One person who says the photos are real -- and who paid a lot of money to buy them -- is Cliff Crook of Bothell, Washington. He knows they're real, he says, because he's seen the creature up close too. Here's his story as it appeared on December 4, 1995 in the Tacoma, Washington, News Tribune.]
By C.R. Roberts
News Tribune Staff Writer
"Right now," says Cliff Crook, "this is Bigfoot Central."
This is a dining-room table beside the family kitchen in a smallish house near Bothell. Maps on the table. Several photographs. A telephone an arm's reach away.
Right now, he's at home. Bigfoot Central. Heart of a North American Sasquatch network.
He hands me a photograph. "The" photograph. [This photograph is posted at the ISCNI Web site on the "What's New" page.]
"It's the best photo that was ever taken of Bigfoot," he says.
Taken by a Tacoma man Crook will not name. A man hiking near Wild Creek, near Mount Rainier, last summer. A man afraid he'll lose his government job if people find out who he is and what he saw. A man who called Bigfoot Central, saying he had a story and some photographs. Fourteen photographs.
Crook bought seven, and this one's the best. Paid the man $1,600. Heard the story: out hiking, heard a noise, saw Bigfoot leaving a lagoon.
Crook points to the beast, to the face. He knows the face.
"This is the creature that walked up to my campfire in 1956," he says. He'd heard it scream once before, at age 7. He'd seen it briefly, later that same year. But this was different, back in 1956.
That's when it all began. Cliff Crook was 16, out camping with three friends near Duvall, in the woods near a swamp, a healthy walk from home.
Late one summer night. A dog -- a German shepherd -- growls and barks. The dog runs into the swamp. The next thing the boys see is the dog again, in the air, having been thrown back into the camp. The dog lands, out cold.
"We started throwing sticks into the brush," Crook says. Sticks from the fire. Sticks on fire. One hit whatever it was that threw the dog.
"We heard a horrendous sound. It was a language, a voice. Not a language we knew."
Something like: "Ee-gor lar-gor." Deep, heavy.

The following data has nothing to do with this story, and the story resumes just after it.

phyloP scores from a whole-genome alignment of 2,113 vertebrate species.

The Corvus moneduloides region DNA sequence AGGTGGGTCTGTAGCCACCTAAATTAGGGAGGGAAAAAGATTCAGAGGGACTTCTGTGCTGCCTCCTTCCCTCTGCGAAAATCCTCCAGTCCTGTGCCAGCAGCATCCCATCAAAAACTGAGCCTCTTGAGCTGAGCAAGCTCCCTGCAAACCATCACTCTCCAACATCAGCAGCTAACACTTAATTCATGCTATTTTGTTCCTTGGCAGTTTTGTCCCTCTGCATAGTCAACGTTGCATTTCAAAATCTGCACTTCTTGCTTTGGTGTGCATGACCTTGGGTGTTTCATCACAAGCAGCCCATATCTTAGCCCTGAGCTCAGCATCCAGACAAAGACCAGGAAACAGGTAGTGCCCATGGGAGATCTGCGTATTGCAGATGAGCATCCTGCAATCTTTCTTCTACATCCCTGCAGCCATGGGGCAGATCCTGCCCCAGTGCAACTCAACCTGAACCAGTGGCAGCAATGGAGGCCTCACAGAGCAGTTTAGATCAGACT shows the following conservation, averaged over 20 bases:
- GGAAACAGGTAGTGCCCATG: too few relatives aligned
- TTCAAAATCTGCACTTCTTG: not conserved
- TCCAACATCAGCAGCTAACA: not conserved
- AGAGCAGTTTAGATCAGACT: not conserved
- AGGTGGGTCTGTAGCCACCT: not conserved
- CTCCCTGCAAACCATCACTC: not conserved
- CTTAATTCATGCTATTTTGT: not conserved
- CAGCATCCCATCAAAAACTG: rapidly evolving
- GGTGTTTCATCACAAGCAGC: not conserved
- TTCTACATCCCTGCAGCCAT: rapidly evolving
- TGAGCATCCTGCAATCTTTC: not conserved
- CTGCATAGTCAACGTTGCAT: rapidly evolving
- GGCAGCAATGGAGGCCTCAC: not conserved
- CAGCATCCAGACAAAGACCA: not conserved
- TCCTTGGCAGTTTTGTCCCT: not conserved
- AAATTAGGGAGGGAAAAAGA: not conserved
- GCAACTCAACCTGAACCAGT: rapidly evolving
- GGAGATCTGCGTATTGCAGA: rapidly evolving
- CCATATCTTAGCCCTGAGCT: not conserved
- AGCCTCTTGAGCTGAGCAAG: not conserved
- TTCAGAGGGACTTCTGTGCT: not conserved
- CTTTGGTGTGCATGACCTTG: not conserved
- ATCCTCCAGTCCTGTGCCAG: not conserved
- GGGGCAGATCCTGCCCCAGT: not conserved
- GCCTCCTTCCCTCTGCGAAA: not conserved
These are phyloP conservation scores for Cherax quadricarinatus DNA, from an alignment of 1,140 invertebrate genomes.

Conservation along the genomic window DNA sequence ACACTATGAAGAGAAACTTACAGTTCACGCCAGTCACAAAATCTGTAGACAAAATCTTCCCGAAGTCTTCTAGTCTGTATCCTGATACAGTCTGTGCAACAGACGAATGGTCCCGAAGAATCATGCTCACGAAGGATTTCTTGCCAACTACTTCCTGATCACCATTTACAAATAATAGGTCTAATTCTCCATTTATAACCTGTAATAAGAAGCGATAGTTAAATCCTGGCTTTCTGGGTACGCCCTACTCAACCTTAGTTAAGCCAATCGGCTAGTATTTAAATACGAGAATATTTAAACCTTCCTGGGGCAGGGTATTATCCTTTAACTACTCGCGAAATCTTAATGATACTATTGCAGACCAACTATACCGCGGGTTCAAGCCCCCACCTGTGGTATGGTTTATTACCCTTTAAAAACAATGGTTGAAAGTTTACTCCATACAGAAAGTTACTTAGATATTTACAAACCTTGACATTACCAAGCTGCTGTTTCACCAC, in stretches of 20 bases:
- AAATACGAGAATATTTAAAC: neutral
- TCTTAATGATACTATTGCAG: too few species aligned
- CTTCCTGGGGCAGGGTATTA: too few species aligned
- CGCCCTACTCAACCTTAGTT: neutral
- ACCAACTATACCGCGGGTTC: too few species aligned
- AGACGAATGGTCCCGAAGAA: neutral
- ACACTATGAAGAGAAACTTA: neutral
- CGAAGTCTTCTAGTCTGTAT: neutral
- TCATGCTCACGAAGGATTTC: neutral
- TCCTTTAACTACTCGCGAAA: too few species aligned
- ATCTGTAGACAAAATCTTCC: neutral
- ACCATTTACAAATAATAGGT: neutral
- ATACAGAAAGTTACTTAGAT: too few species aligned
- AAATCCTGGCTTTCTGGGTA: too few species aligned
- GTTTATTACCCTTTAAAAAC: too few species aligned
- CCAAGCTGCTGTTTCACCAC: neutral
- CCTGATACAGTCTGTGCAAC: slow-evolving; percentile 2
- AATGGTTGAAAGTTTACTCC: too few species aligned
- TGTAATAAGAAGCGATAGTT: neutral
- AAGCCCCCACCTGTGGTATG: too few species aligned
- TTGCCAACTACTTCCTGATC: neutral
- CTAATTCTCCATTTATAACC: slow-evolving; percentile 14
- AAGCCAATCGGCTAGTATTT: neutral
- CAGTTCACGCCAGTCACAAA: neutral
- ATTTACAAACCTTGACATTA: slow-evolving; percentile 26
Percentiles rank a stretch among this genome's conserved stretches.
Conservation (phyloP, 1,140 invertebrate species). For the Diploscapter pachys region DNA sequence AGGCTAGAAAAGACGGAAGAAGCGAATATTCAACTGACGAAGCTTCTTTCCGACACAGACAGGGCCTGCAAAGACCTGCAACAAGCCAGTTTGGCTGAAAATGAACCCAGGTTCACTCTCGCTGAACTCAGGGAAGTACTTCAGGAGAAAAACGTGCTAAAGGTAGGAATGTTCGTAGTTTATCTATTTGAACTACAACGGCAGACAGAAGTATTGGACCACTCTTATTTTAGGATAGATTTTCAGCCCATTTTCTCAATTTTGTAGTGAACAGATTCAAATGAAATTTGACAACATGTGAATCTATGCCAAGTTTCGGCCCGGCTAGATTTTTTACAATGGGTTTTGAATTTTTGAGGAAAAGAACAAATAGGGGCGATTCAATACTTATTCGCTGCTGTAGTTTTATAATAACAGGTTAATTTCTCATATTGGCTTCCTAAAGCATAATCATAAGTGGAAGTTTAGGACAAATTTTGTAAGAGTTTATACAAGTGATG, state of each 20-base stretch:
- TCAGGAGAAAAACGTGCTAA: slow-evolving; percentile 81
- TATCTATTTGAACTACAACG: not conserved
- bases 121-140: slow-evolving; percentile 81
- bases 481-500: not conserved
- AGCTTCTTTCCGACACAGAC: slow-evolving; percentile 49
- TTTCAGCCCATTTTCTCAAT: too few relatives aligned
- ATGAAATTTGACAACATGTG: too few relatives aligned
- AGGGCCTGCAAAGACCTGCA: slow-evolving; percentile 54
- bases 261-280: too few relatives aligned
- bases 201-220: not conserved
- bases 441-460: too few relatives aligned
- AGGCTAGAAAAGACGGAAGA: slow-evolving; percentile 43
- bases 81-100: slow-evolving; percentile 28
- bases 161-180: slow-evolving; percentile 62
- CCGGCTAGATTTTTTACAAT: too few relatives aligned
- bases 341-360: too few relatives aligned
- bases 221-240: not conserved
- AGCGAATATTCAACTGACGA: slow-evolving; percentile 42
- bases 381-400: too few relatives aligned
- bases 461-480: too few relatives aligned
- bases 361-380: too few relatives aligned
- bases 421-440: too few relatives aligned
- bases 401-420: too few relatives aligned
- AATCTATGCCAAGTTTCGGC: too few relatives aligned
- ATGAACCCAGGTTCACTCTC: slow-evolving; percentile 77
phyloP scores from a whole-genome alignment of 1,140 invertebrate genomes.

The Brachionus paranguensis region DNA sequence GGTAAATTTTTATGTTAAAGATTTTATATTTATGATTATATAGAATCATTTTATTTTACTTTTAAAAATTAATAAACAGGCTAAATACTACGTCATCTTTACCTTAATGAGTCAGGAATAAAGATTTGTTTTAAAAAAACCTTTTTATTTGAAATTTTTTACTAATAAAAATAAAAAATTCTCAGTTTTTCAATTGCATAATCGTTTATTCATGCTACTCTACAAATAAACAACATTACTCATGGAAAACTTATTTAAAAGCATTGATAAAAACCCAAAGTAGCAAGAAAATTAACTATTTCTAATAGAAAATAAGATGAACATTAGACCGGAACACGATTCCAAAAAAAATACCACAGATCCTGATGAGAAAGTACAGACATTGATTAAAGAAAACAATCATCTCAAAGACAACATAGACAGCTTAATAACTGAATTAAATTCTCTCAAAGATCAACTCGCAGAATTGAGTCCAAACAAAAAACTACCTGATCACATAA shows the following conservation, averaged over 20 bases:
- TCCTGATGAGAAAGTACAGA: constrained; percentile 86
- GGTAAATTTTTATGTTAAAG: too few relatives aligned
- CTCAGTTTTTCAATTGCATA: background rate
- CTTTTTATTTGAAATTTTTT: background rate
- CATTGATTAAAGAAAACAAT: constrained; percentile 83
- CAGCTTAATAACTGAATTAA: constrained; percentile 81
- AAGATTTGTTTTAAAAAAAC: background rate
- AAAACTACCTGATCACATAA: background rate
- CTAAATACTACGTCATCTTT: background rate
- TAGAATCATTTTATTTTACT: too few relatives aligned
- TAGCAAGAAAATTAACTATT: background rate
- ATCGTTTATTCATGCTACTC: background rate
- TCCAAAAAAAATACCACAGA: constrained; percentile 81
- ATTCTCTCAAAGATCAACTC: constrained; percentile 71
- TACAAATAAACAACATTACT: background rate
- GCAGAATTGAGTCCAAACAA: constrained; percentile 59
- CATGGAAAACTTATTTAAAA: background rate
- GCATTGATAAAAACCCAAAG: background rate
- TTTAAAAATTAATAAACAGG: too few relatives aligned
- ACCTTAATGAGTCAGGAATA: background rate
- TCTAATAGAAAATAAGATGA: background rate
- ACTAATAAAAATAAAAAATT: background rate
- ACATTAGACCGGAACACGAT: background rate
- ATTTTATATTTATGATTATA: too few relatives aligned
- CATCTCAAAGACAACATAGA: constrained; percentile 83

One of the boys started crying. The creature approached. "A giant, hair-covered creature." The boys ran. They left everything behind. The dog awoke. The boys ran home, barefoot.
And ever since that night in the woods, Cliff's life has been tied -- embraced as if by faith or fate, by love or concrete ambition -- to Bigfoot.
"Over the years, people were always coming to me. I used to go around and hear stories," he says.
"People knew he was interested," says his wife, Carol.
They've been married 33 years. Three children. Two grandchildren.
He's worked as a longshoreman, a warehouseman, a cartoonist, a co-editor of the journal Bigfoot Trails. He's a Bigfoot tracker, a Sasquatch detective, an assembler of some 400 plaster footprints. He's been featured on TV in America, Germany and Japan. He no longer keeps count of the journalists who ask for interviews. He and Carol teamed as technical advisers for the Bigfoot film "Harry and the Hendersons."
Bigfoot Central has been in the phone book since 1982, and registered as a nonprofit foundation since 1991. During Bigfoot season, in the summer and early fall, maybe 20 people call each week, usually asking for information. Maybe three report a sighting.
Maybe 10 percent of the sightings prove to be something other than stumps, shadows, fantasy or bear. Most of the true sightings -- if "true" is the right word, if you're a believer -- occur during the handful of days on either side of a full moon.
September is the best month of all. That's when the salmon run, and Bigfeet -- Crook estimates a total Pacific Northwest population of maybe 200 -- love salmon.
Crook sighs. "There was a time when I wanted to prove it to everybody, to my dad, to everybody," he says. "Eventually, as the years went by, I didn't want to prove it to anyone. It should be left to the peace and freedom of the forest."
Such is the Zen of his quest. He feels born to find Bigfoot, yet he feels driven to let Bigfoot be. He knows more than he's willing to say -- about the creature's habits, its patterns, about something he calls a "tribal gathering" that occurs every year somewhere in the Olympic Mountains.
He fears what might happen -- and how it might happen -- should Bigfoot truly, actually, definitely be discovered. His lips tighten. "Why," he asks, "should something be killed to prove it's alive?"
In 1974, for three weeks, Crook tried to rid himself of his Bigfoot monkey. He could not.
"I knew it wouldn't work," he says. "Once God says, 'This is what you're going to do for the rest of your life,' you might as well go along with the program. It's gone past obsession. It's not an obsession. It's a focus."
Since 1956, he has seen Bigfoot twice. He thinks he'll write a book.
And sitting in his chair at the core at Bigfoot Central, as Carol prepares supper, he says he's damn proud of his newest proof.
"I think in my own mind, the evidence is in," he says. "I'm satisfied."
Original file name: CNI - Bigfoot Update 1.18
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